I snuffed it off, and, very ill at ease under the influence of cold and lingering nausea, sat up and spread open the injured tome on my knee. It was a Testament, in lean type, and smelling dreadfully musty: a fly-leaf bore the inscription-“Catherine Earnshaw, her book,” and a date some quarter of a century back.
Catherines library was select, and its state of dilapidation proved it to have been well used, though not altogether for a legitimate purpose: scarcely one chapter had escaped a pen-and-ink commentary-at least the appearance of one-covering every morsel of blank that the printer had left. Some were detached sentences; other parts took the form of a regular diary, scrawled in an unformed, childish hand. At the top of an extra page (quite a treasure, probably, when first lighted on) I was greatly amused to behold an excellent caricature of my friend Joseph,-rudely, yet powerfully sketched. An immediate interest kindled within me for the unknown Catherine, and I began forthwith to decipher her faded hieroglyphics.
“An awful Sunday,” commenced the paragraph beneath. “I wish my father were back again. Hindley is a detestable substitute-his conduct to Heathcliff is atrocious-H. and I are going to rebel-we took our initiatory step this evening.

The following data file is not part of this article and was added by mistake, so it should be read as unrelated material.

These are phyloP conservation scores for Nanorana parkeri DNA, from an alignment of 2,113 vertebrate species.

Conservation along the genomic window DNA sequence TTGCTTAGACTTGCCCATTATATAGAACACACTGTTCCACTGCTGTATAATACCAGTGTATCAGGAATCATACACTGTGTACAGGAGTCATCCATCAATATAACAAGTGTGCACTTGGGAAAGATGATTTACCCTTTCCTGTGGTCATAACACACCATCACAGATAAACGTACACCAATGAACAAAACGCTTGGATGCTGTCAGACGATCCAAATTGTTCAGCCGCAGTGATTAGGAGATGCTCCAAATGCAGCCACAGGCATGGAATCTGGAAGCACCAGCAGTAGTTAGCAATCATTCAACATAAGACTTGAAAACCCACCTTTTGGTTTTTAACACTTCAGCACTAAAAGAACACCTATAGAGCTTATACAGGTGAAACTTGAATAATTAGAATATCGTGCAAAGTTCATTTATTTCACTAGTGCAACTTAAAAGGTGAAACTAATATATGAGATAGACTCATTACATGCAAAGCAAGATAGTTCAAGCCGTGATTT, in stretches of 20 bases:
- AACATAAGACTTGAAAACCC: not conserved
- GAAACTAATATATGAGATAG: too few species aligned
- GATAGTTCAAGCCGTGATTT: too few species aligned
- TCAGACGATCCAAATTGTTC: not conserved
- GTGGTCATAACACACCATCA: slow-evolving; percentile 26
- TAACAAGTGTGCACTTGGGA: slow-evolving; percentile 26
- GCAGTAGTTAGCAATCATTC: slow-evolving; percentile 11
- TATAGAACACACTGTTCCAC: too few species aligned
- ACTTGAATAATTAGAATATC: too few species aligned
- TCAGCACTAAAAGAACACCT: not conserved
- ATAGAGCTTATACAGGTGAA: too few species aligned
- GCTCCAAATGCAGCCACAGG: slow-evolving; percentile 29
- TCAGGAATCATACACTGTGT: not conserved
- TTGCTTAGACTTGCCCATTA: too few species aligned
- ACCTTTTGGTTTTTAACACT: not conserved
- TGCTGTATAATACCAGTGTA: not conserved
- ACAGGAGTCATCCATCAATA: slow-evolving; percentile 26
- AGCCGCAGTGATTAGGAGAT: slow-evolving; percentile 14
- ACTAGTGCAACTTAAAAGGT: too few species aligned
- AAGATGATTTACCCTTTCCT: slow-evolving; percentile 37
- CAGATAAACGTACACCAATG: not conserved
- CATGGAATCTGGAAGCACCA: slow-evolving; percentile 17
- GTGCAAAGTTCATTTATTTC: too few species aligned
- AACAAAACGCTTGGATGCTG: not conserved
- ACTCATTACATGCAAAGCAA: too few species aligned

Heathcliff kicked his to the same place
“All day had been flooding with rain; we could not go to church, so Joseph must needs get up a congregation in the garret; and, while Hindley and his wife basked downstairs before a comfortable fire-doing anything but reading their Bibles, Ill answer for it-Heathcliff, myself, and the unhappy ploughboy were commanded to take our prayer-books, and mount: we were ranged in a row, on a sack of corn, groaning and shivering, and hoping that Joseph would shiver too, so that he might give us a short homily for his own sake. A vain idea! The service lasted precisely three hours; and yet my brother had the face to exclaim, when he saw us descending, ‘What, done already?
“‘You forget you have a master here, says the tyrant. ‘Ill demolish the first who puts me out of temper! I insist on perfect sobriety and silence. Oh, boy! was that you? Frances darling, pull his hair as you go by: I heard him snap his fingers. Frances pulled his hair heartily, and then went and seated herself on her husbands knee, and there they were, like two babies, kissing and talking nonsense by the hour-foolish palaver that we should be ashamed of. We made ourselves as snug as our means allowed in the arch of the dresser. I had just fastened our pinafores together, and hung them up for a curtain, when in comes Joseph, on an errand from the stables. He tears down my handiwork, boxes my ears, and croaks:
“‘T maister nobbut just buried, and Sabbath not oered, und t sound o t gospel still i yer lugs, and ye darr be laiking! Shame on ye! sit ye down, ill childer! theres good books eneugh if yell read em: sit ye down, and think o yer sowls!
On Sunday evenings we used to be permitted to play, if we did not make much noise; now a mere titter is sufficient to send us into corners
“Saying this, he compelled us so to square our positions that we might receive from the far-off fire a dull ray to show us the text of the lumber he thrust upon us. I could not bear the employment. I took my dingy volume by the scroop, and hurled it into the dog-kennel, vowing I hated a good book. Then there was a hubbub!